Ex parte Hofstee
Appeal 2009006207; Appl. No. 10/763,079; Tech. Center 2400
Decided: February 24, 2011
The Applicant was directed to secure electronic communications. Original claim 22 recited
22. A computer program product for secure communications, the computer program product having a medium with a computer program embedded thereon, the computer program comprising:When this claim was rejected under § 101, the Applicant amended to add "computer readable":
22. A computer program product for secure communications in a message source, the computer program product having a computer readable medium with a computer program embedded thereon, the computer program comprising:The Examiner then gave a § 112 First, Enablement rejection, alleging that "the Applicant fails to sufficiently point out or describe computer readable media." The Applicant appealed this rejection, along with prior art rejections.
In the Appeal Brief, the Applicant pointed to the following passage in the specification as evidence of enablement:
It is further noted that, unless indicated otherwise, all functions described herein may be performed in either hardware or software, or in some combinations thereof. In a preferred embodiment, however, the functions are performed by a processor such as a computer or an electronic data processor in accordance with code such as computer program code, software, and/or integrated circuits that are coded to perform such functions, unless indicated otherwise.The Applicant also argued that:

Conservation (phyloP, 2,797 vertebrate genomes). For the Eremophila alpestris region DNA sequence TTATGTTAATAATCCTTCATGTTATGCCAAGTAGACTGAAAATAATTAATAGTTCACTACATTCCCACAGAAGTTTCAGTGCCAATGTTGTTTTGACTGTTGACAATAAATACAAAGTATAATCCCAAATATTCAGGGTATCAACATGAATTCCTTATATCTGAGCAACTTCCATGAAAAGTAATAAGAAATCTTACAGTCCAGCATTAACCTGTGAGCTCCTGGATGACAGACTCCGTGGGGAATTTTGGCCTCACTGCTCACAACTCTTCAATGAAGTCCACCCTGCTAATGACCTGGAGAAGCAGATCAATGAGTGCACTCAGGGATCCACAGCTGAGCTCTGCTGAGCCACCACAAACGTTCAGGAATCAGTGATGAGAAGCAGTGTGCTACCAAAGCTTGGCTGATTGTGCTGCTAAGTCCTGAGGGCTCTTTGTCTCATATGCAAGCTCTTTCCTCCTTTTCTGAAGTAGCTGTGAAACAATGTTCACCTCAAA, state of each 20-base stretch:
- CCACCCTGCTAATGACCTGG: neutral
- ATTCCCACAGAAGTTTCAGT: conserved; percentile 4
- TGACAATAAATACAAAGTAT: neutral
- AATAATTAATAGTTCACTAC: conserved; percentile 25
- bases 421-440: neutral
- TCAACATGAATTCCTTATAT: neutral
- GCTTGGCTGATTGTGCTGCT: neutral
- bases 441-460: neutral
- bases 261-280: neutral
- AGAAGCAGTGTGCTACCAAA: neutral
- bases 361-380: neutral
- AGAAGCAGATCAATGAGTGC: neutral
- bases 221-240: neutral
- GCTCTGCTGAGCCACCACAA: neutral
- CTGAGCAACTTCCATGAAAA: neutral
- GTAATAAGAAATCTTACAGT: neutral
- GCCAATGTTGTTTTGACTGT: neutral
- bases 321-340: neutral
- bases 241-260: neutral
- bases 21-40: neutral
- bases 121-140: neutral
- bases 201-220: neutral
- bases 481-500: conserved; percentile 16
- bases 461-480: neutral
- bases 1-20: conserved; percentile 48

[C]omputer readable media, such as floppy disks, magnetic tape, hard disk drives, random access memories, flash memories, optical disks, and the like are so notoriously well-known that a person of ordinary skill in the art would not require any undue experimentation to store computer code that performs the functions described in the instant specification onto a computer readable medium.The Board reversed the rejection because the passage quoted above from the Applicant's specification disclosed "at least one embodiment of a medium as an integrated circuit coded to perform functions." The Board noted that enablement did not require a specification to disclose what is well known in the art (Lindemann Maschinenfabrik GmbH v. American Hoist & Derrick Co., 730 F.2d 1452, 1463 (Fed. Cir. 1984)), and that "omission of minor details does not cause a specification to fail to meet the enablement requirement." Genentech, Inc. v. Novo Nordisk, A/S, 108 F.3d 1361, 1366 (Fed. Cir. 1997).
My two cents: The Applicant was smart to focus on "undue experimentation," since the Examiner did reject under Enablement rather than Written Description. By its very nature, enablement is about what a POSITA knows and what a POSITA understands from Applicant's specification. In the computer and electronics arts, the amount of detail required about specific implementation mechanisms is relatively low. You don't need much detail about processors, logic circuits, memory, and storage. As long as enough detail is present about the claimed functions, a POSITA can generally figure out how to implement that functionality on the appropriate hardware or software platform. So it didn't surprise me that the Board reversed this Enablement rejection.
Now, had this been a § 112 First rejection under Written Description, the story would be different. In that case, the Board is less likely to be persuaded with arguments about what a POSITA knows, because the focus is instead on what the inventor possessed.
Examiners are sometimes sloppy about the distinction between Enablement and Written Description. (As is the Board ... see BPAI confuses enablement and written description.) For this reason, I read all § 112 First and Second rejections very carefully. I've even seen an Examiner throw in § 101, Enablement, Written Description, and indefiniteness, giving essentially the same explanation for all.